How might that interaction be encouraged to take place and what organisational forms would encourage it?   Source: Paul Blackmorea & Camille B. Kandiko (2011). Motivation in academic life: a prestige economy. Research in Post-Compulsory Education: Vol. 16, No. 4, pp. 399-411. DOI:10.1080/13596748.2011.626971
Via www.tandfonline.com

The Commodification of Academic Research; Science and the Modern University

Via Scoop.itDual impact of research; towards the impactelligent university

Selling science has become a common practice in contemporary universities. This commodification of academia pervades many aspects of higher education, including research, teaching, and administration. As such, it raises significant philosophical, political, and moral challenges. This volume offers the first book-length analysis of this disturbing trend from a philosophical perspective and presents views by scholars of philosophy of science, social and political philosophy, and research ethics. The epistemic and moral responsibilities of universities, whether for-profit or nonprofit, are examined from several philosophical standpoints. The contributors discuss the pertinent epistemological and methodological questions, the sociopolitical issues of the organization of science, the tensions between commodified practices and the ideal of “science for the public good,” and the role of governmental regulation and personal ethical behavior. In order to counter coercive and corruptive influences of academic commodification, the contributors consider alternatives to commodified research and offer practical recommendations for establishing appropriate research standards, methodologies and institutional arrangements, and a corresponding normative ethos. Hans Radder is professor of philosophy of science and technology at Vrije Universiteit Amsterdam. Source: The Commodification of Academic Research; Science and the Modern University, Pittsburgh University Press 2010
Radder, Hans Table of contents: http://www.upress.pitt.edu/htmlSourceFiles/pdfs/9780822943969toc.pdf
Via www.upress.pitt.edu

The future of research universities…towards a post-modern university?

Via Scoop.itDual impact of research; towards the impactelligent university

The paper considers the future of the research university and finds that it is unlikely to continue adherence to a business model in which strategy is determined and directed from the top. A Mode 2 perspective suggests that the sector will contain a variety of forms, the characteristics of each shaped by the performance of centres of excellence and relevance.   One of the conclsions of this paper: For research universities, the key challenge is to diversify and recombine its components, both cognitively and institutionally, into what we have called the ‘post-modern university’. Such a university will have overlaps and/or alliances with centres (of excellence and relevance), public laboratories of various kinds (which are themselves on the move), and various private organizations managing and performing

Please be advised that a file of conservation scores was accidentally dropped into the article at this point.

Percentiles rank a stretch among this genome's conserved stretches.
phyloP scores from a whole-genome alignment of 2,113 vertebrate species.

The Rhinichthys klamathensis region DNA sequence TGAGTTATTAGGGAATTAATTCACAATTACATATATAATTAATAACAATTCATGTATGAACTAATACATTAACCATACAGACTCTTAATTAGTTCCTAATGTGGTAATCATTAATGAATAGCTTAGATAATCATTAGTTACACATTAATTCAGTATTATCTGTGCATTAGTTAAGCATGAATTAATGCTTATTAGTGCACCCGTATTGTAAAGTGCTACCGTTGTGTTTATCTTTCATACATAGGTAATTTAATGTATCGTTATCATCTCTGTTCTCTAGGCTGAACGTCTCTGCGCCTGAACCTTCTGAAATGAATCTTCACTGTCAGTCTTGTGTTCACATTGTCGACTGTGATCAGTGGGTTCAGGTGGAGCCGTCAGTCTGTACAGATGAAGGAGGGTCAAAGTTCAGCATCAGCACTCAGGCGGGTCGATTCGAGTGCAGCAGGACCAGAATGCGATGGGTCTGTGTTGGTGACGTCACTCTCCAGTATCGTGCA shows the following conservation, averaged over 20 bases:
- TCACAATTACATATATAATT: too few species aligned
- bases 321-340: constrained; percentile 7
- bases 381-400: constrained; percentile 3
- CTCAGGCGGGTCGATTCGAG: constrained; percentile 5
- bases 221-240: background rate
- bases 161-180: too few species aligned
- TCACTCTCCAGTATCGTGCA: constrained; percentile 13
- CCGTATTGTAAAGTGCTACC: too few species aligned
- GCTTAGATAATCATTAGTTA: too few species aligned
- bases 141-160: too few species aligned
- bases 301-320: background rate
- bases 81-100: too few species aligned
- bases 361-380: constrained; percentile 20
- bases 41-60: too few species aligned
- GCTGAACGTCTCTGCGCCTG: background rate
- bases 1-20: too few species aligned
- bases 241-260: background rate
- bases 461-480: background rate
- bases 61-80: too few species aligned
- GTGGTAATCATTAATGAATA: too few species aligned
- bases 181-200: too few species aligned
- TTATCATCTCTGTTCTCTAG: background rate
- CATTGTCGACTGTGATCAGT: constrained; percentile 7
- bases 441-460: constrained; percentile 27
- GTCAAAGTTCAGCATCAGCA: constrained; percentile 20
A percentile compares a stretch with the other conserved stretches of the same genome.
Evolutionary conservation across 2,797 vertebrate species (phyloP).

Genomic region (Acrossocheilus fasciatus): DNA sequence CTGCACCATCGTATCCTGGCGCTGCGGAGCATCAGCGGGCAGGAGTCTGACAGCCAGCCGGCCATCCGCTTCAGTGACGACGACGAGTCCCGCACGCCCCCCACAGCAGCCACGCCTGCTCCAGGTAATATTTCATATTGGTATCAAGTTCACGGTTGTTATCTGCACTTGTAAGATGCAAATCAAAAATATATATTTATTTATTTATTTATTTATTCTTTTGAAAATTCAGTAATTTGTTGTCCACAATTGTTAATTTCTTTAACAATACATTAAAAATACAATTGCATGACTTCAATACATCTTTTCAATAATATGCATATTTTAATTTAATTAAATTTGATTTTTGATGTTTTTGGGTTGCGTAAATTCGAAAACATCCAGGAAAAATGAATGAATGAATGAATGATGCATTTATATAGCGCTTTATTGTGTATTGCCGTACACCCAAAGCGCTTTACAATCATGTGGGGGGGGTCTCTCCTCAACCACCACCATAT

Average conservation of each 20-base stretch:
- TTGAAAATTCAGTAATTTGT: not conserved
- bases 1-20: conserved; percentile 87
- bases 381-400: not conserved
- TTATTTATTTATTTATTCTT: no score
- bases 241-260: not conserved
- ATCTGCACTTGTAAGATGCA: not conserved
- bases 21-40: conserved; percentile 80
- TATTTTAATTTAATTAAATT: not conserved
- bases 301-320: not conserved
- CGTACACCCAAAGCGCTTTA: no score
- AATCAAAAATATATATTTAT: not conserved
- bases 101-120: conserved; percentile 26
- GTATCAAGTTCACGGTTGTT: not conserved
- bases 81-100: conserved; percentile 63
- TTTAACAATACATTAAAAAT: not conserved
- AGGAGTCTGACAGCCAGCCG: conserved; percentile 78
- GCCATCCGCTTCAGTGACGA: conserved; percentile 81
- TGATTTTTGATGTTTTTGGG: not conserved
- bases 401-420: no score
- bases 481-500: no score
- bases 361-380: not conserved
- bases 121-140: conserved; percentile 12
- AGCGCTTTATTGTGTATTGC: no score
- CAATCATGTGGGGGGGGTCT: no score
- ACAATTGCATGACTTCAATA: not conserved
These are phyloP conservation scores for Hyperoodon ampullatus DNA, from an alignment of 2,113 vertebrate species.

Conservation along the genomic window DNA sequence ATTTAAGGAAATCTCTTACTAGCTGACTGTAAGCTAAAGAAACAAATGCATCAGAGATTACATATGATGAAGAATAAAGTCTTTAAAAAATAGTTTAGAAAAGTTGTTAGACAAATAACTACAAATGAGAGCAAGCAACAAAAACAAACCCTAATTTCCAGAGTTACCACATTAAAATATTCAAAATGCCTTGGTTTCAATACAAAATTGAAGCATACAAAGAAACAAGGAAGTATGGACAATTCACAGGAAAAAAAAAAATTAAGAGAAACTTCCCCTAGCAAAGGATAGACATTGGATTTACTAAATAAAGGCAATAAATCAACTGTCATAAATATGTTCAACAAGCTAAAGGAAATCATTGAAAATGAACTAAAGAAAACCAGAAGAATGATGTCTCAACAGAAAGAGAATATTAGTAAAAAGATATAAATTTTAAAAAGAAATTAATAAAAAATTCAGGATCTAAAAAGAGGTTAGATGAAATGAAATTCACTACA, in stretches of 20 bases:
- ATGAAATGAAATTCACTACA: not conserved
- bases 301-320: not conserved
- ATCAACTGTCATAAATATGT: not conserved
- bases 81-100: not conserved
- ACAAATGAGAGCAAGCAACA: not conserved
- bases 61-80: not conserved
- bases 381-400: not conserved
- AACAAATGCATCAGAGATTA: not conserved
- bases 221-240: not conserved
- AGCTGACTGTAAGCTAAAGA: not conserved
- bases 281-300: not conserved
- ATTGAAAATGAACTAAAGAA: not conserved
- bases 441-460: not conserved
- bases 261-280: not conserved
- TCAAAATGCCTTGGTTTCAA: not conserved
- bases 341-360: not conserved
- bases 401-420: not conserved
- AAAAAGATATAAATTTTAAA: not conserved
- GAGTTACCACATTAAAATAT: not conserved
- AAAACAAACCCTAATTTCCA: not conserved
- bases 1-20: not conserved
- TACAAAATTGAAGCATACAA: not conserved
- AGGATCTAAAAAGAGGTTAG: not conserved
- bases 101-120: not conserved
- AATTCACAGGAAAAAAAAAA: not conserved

research. Within such a post-modern university, individual departments (faculties, institutes) are relatively independent and can follow their own trajectories by emphasizing certain areas in response to external developments, and by developing new combinations of research and training. In the strategically important middle
layer in the university, now occupied by faculties and centres competing among each other for resources and favours from the top, an entrepreneurial element is introduced which will increase the flexibility of the institution as a whole. Traditional disciplinary departments and Fakultäten may well disappear in the end, but that is not inevitable; they can remain as one part of this heterogeneous milieu   Source: (2011). The future of research universities. Prometheus: Vol. 29, No. 4, pp. 443-453. Arie Rip, School of Management and Governance, University of Twente, The Netherlands
Via www.tandfonline.com